Using the web-based browser control panel,  you can configure the QoS (Quality of Service) settings in order to prioritize certain devices or tasks. You can also set up file sharing through the router if you have a storage device plugged into its USB-C port. And you can enable a DLNA media server. However, if you want detailed security and parental controls, you’ll have to pay for two different subscription services.

Read: Netgear Nighthawk RAXE300 Review

What to Look for in a Wi-Fi Router

  • Wi-Fi 6, 6E or 7? If you can spend the extra money (usually in the $200+ range), you get an additional band, 6 GHz, with a Wi-Fi 6E router and some added throughput. However, the best value for the money lies at Wi-Fi 6, where you can get a really good router for less than $100. Wi-Fi 7 is significantly faster but it’s bleeding edge and costs at least $500, and most devices don’t support it yet.

  • Control panel software? The traditional way to set up a router is using a web-based interface from a computer. Many routers can be controlled via smartphone apps, but we recommend avoiding any model that can only be set up via an app. That limits your ability to configure the router when your phone is not around and could force you to reset the router if you lose or wipe your phone.

  • Mesh or not Mesh? Some routers are part of a mesh system that allows you to place one or more “satellites” in locations around your home in order to boost far connectivity. However, mesh networking devices cost more and the satellites can introduce latency into the network when you connect to them. So if you don’t have a huge home or connectivity issues on different floors, we recommend sticking with a single router.

How We Test Wi-Fi Routers

How We Test Wi-Fi Routers

To see how each router performs in the real world, we go through the setup process and test out its control panel software and any mobile apps you can use to control it. We then use benchmarks to determine both throughput and latency.

To measure throughput speeds, we use iPerf3, a tool that transfers packets on the local network between a server PC, which we connect to the router via Ethernet, and a client device that we use wirelessly. We use a local server rather than hitting one on the Internet, because we don’t want to be limited by the bandwidth of our Internet connection, which can vary even from one moment to the next.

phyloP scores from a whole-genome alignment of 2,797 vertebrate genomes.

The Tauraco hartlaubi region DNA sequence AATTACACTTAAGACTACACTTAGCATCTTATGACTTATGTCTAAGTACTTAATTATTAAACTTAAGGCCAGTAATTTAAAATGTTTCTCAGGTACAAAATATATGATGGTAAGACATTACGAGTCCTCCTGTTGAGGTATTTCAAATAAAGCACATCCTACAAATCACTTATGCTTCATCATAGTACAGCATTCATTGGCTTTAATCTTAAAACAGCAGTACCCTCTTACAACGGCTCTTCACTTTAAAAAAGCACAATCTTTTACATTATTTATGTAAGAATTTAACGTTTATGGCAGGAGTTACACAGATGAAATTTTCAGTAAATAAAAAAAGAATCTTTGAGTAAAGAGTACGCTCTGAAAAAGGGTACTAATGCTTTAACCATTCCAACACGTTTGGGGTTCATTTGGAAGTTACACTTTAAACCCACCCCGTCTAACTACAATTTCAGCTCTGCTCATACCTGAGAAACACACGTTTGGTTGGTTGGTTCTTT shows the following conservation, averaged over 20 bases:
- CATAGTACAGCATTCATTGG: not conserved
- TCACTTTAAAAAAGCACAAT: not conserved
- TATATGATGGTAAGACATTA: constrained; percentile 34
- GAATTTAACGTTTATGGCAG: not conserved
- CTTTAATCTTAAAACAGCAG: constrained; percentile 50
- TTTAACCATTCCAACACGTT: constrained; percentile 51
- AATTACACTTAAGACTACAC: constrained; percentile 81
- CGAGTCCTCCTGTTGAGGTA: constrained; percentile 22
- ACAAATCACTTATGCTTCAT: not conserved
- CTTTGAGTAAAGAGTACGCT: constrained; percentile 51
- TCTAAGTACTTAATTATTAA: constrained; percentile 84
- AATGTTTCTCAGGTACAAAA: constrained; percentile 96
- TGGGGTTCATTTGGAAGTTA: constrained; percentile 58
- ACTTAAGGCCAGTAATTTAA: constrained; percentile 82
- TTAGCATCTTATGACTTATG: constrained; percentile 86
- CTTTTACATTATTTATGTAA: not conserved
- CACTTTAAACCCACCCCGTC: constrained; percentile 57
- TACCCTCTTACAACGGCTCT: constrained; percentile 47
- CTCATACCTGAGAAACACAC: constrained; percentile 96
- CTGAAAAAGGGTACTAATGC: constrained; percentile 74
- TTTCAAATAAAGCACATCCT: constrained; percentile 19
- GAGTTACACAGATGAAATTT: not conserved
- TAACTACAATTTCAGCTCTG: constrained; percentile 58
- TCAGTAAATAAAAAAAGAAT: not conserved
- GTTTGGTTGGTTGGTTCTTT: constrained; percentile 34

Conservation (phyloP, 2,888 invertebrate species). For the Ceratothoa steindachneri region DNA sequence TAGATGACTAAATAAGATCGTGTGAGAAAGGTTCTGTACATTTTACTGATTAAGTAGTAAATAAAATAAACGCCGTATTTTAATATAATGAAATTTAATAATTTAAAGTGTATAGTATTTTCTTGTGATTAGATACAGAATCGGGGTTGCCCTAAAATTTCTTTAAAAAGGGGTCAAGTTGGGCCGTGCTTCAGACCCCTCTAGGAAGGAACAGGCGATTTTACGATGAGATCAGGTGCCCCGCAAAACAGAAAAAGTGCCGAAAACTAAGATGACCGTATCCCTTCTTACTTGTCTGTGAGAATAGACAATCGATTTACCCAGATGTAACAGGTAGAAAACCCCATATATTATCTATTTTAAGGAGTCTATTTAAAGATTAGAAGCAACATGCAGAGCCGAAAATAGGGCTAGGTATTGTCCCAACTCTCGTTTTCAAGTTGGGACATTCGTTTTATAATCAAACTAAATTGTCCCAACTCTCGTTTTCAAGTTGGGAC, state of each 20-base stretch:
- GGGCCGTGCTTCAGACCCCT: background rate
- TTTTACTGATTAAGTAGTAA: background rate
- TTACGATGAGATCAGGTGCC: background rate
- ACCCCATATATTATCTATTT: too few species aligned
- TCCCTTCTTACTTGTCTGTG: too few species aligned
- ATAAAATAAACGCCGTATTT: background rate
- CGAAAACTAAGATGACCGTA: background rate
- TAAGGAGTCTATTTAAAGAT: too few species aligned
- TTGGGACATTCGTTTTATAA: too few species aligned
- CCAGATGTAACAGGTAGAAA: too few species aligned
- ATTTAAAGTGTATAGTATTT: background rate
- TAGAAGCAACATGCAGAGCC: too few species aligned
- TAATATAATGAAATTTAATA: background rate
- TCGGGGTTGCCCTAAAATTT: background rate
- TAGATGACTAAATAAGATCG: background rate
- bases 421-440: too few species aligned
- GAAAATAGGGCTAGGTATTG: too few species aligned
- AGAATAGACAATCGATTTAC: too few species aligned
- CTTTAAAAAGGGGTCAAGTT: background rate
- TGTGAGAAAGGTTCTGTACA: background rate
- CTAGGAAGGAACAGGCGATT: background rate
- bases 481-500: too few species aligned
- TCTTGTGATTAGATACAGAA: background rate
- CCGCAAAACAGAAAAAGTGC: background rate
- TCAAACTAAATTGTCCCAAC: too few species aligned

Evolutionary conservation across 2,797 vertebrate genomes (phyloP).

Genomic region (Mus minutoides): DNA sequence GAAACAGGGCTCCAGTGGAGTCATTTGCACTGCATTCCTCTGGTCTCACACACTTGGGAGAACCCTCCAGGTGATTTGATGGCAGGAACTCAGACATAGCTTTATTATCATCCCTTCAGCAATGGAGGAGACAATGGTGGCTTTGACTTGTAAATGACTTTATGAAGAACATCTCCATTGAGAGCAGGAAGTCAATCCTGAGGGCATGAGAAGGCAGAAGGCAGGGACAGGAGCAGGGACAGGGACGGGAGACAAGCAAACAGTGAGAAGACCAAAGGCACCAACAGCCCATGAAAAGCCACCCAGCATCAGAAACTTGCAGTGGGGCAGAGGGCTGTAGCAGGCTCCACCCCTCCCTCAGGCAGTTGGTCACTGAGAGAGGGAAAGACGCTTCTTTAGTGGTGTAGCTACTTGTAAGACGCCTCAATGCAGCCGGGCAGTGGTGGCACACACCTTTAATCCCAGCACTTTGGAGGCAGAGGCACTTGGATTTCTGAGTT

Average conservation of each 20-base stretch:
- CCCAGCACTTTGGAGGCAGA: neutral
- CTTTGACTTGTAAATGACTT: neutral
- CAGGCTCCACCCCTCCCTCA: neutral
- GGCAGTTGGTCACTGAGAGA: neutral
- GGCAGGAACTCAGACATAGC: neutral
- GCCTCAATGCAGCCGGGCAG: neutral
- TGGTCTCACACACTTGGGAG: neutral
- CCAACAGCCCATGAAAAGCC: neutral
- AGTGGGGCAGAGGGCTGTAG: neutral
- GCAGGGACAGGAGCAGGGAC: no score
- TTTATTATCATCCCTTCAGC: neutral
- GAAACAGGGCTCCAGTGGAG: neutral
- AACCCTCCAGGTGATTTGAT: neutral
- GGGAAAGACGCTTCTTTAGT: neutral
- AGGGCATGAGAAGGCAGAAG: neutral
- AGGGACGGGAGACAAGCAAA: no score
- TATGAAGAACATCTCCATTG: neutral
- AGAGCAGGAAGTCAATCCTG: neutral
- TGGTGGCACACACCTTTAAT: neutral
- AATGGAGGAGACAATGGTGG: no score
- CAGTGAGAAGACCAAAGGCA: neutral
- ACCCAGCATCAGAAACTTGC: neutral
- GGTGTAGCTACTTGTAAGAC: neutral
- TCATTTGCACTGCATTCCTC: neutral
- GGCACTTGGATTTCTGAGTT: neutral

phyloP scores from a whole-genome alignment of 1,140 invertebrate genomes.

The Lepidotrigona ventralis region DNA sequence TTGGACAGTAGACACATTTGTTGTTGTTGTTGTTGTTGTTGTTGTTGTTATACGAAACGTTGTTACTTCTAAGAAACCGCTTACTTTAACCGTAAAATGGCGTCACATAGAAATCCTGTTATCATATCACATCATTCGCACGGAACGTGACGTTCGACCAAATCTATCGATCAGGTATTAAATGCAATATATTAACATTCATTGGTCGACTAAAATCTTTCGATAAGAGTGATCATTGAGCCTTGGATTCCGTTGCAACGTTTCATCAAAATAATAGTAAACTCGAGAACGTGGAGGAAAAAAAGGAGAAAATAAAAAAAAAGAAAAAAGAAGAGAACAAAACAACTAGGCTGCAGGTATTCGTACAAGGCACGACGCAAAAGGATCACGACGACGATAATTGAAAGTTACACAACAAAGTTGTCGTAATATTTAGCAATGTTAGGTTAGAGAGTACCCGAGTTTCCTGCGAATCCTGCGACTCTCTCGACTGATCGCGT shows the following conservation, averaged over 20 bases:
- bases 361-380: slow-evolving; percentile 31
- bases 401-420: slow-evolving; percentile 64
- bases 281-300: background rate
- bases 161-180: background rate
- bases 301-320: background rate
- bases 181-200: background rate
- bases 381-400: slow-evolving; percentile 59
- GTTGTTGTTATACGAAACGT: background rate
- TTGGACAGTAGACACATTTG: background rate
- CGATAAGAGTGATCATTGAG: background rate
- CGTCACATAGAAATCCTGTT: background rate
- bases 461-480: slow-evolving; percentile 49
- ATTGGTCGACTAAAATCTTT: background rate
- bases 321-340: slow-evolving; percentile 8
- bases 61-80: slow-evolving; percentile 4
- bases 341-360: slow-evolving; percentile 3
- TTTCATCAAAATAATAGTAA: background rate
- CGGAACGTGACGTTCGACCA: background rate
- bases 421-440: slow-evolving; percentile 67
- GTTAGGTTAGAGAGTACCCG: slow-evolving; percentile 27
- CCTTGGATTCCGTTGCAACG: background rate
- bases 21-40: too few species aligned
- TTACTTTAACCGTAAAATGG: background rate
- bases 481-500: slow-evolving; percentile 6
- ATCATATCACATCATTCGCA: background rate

Perhaps because we are dealing with both a client and a server or because there’s a lot of hype when it comes to router speeds, the throughput numbers we get on iPerf3 are always much lower than the theoretical maximums that vendors advertise. For example, while Wi-Fi 6E boasts theoretical speeds of 9.6 Gpbs, we never saw one go above 1,000 Mbps. And, in most cases, we got 500 Mbps or lower. On Wi-Fi 6 connections, we saw speeds in the 250 to 400 Mbps range and, on 2.4-GHz channels, those numbers were usually in the 50 to 150 Mbps range. 

With iPerf3, we test all devices at both a near (5 feet or so) and far (25 feet or so) distance from the router. We also test under both uncongested (only device using the network) and congested (other devices sapping bandwidth) conditions. We benchmark on every band that the router supports (2.4 GHz, 5 GHz and 6 GHz). Note that 6 GHz is only supported by Wi-Fi 6E and Wi-Fi 7.

If you’re gaming, latency may actually be more important than throughput, because you’re not usually transferring a ton of data when you play. What you are doing is sending your movements to the server and getting a response back so that process has to be quick. We measure latency by pinging our local server under all the same conditions that we use for throughput (near, fear, congested and uncongested). 

Latency is measured in milliseconds and can go anywhere from 2 milliseconds up to 20+ milliseconds. Lower is better.

Avram Piltch
Avram Piltch is Tom's Hardware's editor-in-chief. When he's not playing with the latest gadgets at work or putting on VR helmets at trade shows, you'll find him rooting his phone, taking apart his PC or coding plugins. With his technical knowledge and passion for testing, Avram developed many real-world benchmarks, including our laptop battery test.
  • AloofBrit
    Worth mentioning that 6E isn't supported in Windows 10
    Reply
  • BG3D
    Is the R6700AXS AX3200 made by Netgear or D-Link? You listed both under the same router.
    Reply